The following story appeared in the paper last week, and I’ve been thinking about the dilemma it poses.
An existing site on the edge of a heritage area – empty, following the demolition of an older building. Napier is one of my favourite towns, with a hard-fought-for Heritage area, encompassing the Art Deco and Spanish Mission architecture of the old centre of Hawkes Bay. Once, many years ago, an 8-storey building was proposed for Napier, just near this site, and that was one of the prime reasons that the Art Deco Trust was started. Tallish buildings were banned, and the existing heritage of Art Deco was retained and started to be celebrated. Now, a new building on this empty site is proposed: a new Hotel.
A vast improvement, I’m sure you will agree, even if it is not “Mock Deco” in the way that some new buildings are in that town. Yes, it is modern, if not Modern, and not really even Moderne, if you catch my drift. It is facing south and east, which I would have thought was never a particularly good thing in a hotel, especially in winter, but perhaps it is aimed at the summer months, when (to be honest) the cooler the place, the better.
It’s not Deco, although it does not jar too much and look too out of place – no idea who the architects are, as Stuff have not allowed the name of the architects to be written online. Shame. But here’s the thing: the old Art Deco Quarter of Napier is staunchly two stories high. Three stories high on rare occasions. More common that it is one storey rather than three.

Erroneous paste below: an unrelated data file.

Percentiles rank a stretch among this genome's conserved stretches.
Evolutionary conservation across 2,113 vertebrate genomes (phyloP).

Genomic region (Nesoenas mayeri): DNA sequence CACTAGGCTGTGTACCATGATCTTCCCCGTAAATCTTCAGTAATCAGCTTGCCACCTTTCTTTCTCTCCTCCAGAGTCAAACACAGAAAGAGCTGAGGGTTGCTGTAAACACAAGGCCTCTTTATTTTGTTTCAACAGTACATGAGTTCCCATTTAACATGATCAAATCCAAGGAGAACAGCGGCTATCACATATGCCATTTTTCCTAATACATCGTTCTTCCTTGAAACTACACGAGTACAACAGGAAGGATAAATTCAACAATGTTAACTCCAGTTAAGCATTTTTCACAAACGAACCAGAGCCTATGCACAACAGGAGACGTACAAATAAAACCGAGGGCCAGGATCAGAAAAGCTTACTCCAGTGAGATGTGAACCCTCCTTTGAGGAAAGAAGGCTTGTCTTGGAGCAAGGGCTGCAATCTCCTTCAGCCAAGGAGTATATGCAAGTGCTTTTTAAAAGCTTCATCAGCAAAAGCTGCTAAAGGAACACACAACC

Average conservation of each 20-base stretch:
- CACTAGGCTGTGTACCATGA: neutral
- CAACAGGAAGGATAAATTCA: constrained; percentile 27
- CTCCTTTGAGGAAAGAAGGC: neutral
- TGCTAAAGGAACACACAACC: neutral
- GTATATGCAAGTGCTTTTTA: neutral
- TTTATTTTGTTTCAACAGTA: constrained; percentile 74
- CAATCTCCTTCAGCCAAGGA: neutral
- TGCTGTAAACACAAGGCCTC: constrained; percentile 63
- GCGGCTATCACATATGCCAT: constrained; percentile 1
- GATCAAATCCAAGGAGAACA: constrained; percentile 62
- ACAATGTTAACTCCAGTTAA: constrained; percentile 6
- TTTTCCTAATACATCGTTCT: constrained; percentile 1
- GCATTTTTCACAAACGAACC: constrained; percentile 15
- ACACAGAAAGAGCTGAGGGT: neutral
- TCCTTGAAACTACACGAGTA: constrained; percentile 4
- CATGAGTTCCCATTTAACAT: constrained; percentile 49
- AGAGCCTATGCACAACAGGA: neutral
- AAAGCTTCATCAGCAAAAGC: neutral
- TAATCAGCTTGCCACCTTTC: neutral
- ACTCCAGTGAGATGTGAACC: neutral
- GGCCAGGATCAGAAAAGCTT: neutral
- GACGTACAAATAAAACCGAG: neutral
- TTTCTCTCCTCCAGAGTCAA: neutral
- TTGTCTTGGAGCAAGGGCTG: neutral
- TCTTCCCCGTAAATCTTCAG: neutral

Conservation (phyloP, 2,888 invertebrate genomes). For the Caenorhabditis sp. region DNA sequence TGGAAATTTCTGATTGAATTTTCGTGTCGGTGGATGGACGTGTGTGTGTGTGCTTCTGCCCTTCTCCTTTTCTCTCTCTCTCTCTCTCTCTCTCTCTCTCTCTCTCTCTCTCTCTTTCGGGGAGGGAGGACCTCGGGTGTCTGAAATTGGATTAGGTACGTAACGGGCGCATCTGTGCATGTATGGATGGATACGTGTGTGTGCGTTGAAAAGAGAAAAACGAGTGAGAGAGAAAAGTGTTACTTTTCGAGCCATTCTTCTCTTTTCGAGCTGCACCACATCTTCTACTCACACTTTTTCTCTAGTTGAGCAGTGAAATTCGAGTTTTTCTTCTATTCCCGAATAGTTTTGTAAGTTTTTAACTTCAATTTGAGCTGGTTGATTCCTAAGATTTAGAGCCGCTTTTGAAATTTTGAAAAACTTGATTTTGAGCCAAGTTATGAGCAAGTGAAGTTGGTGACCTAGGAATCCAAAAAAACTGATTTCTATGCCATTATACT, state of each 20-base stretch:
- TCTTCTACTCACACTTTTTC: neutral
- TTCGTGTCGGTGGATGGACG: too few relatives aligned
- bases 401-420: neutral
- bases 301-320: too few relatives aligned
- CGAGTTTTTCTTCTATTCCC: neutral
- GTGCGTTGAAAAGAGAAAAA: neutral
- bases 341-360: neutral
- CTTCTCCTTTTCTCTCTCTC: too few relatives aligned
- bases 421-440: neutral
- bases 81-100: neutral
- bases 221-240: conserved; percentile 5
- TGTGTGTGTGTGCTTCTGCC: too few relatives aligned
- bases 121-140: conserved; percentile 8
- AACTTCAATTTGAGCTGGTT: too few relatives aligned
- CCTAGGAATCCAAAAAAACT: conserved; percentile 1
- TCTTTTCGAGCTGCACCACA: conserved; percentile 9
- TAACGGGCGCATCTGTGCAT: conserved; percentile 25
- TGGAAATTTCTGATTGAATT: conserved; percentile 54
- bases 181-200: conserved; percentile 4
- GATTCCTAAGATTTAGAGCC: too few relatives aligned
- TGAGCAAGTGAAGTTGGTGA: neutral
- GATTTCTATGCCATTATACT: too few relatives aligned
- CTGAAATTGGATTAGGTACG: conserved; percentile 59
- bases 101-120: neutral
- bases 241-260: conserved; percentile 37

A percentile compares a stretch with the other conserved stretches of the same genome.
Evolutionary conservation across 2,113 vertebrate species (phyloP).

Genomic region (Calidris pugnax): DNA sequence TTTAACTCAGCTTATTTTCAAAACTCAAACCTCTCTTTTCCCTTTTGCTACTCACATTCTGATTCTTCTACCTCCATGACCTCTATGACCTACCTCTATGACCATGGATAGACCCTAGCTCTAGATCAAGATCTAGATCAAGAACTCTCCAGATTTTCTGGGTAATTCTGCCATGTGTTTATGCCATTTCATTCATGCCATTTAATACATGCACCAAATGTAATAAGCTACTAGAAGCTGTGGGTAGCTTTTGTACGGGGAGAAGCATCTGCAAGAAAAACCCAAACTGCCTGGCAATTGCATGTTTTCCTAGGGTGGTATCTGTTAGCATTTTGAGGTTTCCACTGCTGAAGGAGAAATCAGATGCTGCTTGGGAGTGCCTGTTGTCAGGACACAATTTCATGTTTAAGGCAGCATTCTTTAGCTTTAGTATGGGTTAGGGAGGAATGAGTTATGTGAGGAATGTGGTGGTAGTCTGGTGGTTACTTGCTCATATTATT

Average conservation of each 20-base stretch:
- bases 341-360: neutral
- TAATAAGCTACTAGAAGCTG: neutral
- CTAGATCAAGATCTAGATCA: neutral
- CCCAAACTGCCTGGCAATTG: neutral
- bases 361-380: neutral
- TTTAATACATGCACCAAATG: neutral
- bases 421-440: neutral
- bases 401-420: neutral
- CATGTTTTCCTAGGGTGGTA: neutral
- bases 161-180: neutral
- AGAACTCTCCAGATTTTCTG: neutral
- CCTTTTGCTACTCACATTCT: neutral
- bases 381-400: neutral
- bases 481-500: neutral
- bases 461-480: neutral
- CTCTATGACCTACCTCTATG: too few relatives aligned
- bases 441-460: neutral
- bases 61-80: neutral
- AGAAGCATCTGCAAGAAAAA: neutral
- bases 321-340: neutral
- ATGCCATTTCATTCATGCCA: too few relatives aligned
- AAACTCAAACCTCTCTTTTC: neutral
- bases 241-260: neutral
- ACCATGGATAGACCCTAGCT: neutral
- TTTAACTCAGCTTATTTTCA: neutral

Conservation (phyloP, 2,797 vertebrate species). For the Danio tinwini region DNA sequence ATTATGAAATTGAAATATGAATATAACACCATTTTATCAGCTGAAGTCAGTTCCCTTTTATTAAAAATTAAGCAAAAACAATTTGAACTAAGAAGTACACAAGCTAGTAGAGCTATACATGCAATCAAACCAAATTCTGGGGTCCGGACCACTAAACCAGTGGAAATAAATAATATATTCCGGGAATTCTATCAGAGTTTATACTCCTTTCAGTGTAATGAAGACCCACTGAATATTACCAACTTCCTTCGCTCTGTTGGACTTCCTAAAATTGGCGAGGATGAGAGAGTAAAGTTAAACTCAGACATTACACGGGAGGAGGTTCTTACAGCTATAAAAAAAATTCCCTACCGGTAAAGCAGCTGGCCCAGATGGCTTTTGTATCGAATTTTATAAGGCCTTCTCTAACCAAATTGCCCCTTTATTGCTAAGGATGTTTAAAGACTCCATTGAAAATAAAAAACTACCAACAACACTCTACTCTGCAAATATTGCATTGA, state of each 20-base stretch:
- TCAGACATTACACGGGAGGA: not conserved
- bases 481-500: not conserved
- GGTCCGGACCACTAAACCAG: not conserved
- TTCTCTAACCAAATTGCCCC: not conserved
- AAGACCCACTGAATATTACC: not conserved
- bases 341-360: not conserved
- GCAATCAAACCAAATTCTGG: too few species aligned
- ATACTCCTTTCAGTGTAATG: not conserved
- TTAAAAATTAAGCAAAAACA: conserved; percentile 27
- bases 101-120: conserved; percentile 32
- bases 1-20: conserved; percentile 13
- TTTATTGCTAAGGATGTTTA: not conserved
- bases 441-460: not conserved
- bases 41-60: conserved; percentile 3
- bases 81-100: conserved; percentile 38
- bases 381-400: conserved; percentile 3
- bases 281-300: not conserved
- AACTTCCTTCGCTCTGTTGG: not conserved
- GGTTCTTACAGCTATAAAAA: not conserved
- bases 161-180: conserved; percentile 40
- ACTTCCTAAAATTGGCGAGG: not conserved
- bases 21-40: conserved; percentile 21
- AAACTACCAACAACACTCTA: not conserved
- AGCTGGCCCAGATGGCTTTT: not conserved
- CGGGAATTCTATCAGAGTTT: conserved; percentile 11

This new building is five stories high – FIVE. Pretty much double the height of anything in old Napier. And my question is – is this a good thing? If it was in the centre of the old Quarter, I’d say No Way Jose – totally unacceptable. But this is on the edge – almost right outside the edge of the Art Deco zone, so I guess it is a reasonable proposition. Here’s what the Auckland developer has to say:
“The proposed building is 16.11 metres high, which exceeds the 10m maximum height for the inner city commercial zone. The [owner] said the building’s facade would not be “monolithic”, and “draws directly on the Art Deco frontage of the adjacent building, mimicking scale and proportion in floor levels and balconies relative to the adjoining parapet and canopy heights”. “The upper levels are a mix of glazing, metal cladding, and vertical louvered elements. These materials are presented in a number of different configurations to allow interest and to express the form of the structures within the development,” the application stated. It said the fourth and fifth floors would be setback so as to “soften its bulk”, and the impacts would be less than minor.”
Napier Council planners said this in response:
“Council team leader resource consents Paul O’Shaughnessy said the application was under review, and an urban design assessment would be required in order to ensure the form and scale of the building was commensurate with the site and its surrounding environment.
“Depending upon the outcome of this assessment, changes to the fabric of the building may result,” he said.”
Which is probably the exactly right response from the Council. It is right that the building has been notified to the public, and it is right that the building has to undergo an Urban Design Review. I look forward to seeing what the outcome is.
My question right now is: why are we not afforded similar powers of notification in Wellington?